So I usually don’t sew stuff for myself, but we needed to go to a memorial service and while I really do just get a kick out of shopping for myself (note the sarcasm), I decided to try and make something for me.

The pattern is the Washi Dress by Rae. I did the conversion for a maxi length, but didn’t have to do any of the bust adjustments. I found this dress actually really easy to make. Rae does an amazing job of including video tutorials, and great pics/wording so you know exactly what you’re doing. I really love all the patterns I have of hers, she does a great job with the PDF drafting and layout. Well worth the money. The dress is also lined 3/4 of the way since I didn’t want to be flashing to whole group but didn’t want the bulk of it being fully lined.

The fabric I used was a plain black Kona cotton for the outer, and cotton black voile for the lining. I bought my fabric at Hart’s Fabric up in Santa Cruz, which is a huge fabric store with bolts and bolts of lots of different types of fabric. I ended up doing the notch at the bust as well since the dress was so plain being just black.

This pattern definitely let me hone my skills at making clothing, as this is the first thing I’ve made for me since I was in high school. My husband helped me mark the hem, and was a great help since we actually don’t own any floor length mirrors.

I don’t have any pictures of the day of, except for some group shots at the memorial where I was holding other people’s babies (mine were with the inlaws), but here are some photos taken before we went.


Halloween Flowers

Scrolling through my photos I forgot that I had made my daughters Halloween costume. This was before the whole “I won’t wear anything that mama makes me even though I ask her to”. She originally wanted to be a ballerina, but the Monday before Halloween changed her mind and wanted to be a dancing flower.

The bottoms were the Go To Leggings with an attached skirt, and the Flashback Skinny Tee. Luckily I had this green fabric sitting around, as I tend to hoard knit fabric, as well as the ribbing for the shirt. The leaves and the petals came from this site, and were made out of felt and ribbon. She wore the leaves all night, and the petals most of the night which was a success. She also let me get pictures which was key.  Little brother was a pilot but he wore a ready-made flight suit that we had on hand and daddy’s khaki cover and patches. Sometimes it’s nice to just throw something together rather than spend ages trying to sew it up.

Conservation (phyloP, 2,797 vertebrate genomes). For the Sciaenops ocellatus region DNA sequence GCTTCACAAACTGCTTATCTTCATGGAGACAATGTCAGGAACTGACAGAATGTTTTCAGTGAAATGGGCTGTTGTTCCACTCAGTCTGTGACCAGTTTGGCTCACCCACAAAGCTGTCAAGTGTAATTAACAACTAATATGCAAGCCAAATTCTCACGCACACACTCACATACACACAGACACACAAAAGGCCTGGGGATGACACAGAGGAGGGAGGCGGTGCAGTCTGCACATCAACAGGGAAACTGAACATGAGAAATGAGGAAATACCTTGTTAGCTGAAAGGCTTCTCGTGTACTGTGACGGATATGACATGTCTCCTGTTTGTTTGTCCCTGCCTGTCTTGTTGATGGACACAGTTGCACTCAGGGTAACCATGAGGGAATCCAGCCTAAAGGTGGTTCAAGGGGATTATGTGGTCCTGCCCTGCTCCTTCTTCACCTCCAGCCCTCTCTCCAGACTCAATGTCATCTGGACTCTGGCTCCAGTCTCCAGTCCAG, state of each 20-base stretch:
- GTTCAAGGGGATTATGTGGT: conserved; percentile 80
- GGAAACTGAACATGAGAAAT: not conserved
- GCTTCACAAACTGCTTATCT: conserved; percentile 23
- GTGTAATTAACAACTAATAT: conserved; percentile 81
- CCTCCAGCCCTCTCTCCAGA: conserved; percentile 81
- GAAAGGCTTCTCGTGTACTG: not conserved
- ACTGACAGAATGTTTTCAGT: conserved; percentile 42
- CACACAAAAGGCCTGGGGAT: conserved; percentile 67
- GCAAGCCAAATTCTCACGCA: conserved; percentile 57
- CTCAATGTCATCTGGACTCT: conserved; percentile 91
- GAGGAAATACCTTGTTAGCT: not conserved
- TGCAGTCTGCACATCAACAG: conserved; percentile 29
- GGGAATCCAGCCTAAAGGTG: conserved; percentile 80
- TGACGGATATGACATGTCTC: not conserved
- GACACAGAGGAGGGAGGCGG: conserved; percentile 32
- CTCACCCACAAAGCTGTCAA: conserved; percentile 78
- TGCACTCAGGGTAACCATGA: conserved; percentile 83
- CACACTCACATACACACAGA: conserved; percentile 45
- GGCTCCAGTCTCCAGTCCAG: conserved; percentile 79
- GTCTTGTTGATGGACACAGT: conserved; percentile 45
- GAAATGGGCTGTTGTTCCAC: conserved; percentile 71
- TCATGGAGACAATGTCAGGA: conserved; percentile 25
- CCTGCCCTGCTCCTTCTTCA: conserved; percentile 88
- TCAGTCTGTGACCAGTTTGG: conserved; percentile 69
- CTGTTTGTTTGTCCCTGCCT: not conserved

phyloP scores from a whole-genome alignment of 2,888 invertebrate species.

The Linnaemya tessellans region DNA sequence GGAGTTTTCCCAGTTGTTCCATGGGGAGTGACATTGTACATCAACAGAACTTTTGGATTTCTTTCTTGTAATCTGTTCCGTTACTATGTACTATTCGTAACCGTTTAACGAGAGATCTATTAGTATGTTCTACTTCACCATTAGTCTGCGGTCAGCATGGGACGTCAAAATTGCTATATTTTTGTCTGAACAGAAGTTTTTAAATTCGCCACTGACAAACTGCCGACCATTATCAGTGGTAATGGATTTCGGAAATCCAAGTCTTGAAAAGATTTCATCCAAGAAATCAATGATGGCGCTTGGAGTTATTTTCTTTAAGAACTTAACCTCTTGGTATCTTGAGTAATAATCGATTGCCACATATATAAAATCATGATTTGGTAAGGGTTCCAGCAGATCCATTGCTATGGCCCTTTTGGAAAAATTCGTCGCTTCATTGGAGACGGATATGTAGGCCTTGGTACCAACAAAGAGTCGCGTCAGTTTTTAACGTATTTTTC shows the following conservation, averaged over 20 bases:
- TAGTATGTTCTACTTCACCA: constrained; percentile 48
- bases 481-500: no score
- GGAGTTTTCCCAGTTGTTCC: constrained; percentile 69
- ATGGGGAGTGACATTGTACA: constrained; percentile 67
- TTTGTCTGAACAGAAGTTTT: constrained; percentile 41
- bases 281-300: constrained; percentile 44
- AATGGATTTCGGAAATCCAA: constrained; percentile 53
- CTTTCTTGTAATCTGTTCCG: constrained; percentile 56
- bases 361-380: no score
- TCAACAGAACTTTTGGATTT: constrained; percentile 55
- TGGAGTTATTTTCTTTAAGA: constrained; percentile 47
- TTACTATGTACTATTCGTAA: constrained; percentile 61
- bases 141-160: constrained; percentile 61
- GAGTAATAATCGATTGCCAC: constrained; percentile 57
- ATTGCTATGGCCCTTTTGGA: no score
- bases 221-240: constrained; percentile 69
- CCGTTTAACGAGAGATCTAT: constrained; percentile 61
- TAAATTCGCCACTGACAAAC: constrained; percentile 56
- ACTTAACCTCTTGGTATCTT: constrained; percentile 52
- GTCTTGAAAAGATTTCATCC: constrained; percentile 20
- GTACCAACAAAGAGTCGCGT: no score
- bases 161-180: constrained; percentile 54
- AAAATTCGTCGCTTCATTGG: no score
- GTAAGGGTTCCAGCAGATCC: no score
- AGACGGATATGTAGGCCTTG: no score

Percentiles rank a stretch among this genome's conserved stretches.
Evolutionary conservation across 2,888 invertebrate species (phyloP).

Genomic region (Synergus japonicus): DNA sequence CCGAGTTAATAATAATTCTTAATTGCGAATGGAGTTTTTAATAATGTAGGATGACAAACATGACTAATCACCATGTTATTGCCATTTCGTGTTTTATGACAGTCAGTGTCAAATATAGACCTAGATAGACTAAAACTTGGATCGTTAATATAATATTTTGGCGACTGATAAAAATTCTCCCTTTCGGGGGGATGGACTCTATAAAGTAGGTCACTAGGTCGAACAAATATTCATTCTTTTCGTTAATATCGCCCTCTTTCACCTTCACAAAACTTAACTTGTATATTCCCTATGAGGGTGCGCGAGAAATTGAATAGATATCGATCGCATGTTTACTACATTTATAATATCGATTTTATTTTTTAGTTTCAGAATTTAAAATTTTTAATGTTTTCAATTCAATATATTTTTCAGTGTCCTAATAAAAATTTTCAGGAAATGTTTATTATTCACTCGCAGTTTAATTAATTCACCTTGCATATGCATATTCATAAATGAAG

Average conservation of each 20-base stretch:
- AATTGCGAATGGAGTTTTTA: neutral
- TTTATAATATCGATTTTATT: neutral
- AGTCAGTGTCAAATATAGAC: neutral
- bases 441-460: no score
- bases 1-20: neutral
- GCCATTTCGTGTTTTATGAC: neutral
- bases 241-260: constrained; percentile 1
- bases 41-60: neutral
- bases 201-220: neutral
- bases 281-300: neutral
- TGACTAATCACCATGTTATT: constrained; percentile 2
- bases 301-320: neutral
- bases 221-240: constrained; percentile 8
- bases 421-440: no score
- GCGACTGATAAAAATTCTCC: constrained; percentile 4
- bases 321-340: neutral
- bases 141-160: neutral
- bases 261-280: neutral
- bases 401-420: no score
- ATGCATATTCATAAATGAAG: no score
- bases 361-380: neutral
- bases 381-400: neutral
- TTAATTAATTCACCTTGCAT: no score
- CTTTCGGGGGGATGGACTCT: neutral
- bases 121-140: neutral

So my daughter always asks me to make her stuff, and normally she’ll wear it but lately she hasn’t and it’s getting so frustrating! Staying up late and putting off other projects to make her things, to have her try them on and immediately take them off. At least she humors me and tries them on. The fit is usually good, and I take the time to make sure the measurements are right.

*sigh* Anyone else have this issue who makes clothes for their kids? I had a whole list of things to make her, but have decided against it since it’ll be a waste of fabric and time.

The past 2 days I’ve made her a Geranium tunic, Go To Leggings, and even some new underwear.  She gets to pick out the fabric, so she has some investment in the items. Hoping this is just a phase since she used to wear what I made her all the time. Mama is sad.

A Little Woodworking

My husband like to build us things, and so when we found a cheap band saw at Home Depot we had to get it. We’ve been experimenting more with Waldorf education and I’ve been wanting to get the kids some nice wooden toys but the prices are always so steep. Enter the husband. He came up with this fire stacker, based on the Grimm’s company one. He did the cutting and I did the painting, I think it came out pretty well.

He also made the kids birthday spirals and rings for a few of my friends. The tradition is you put in the number of candles for the age as well as some little wooden figures/animals/items to represent your child that year. We bought the figures from The Wooden Wagon, as well as the candle holders and candles.

One other thing he made that the kids love is a balance board. The tutorial came from this site, and took him less than a half an hour to complete. We just used scrap wood laying around, so the cost was pretty much nil.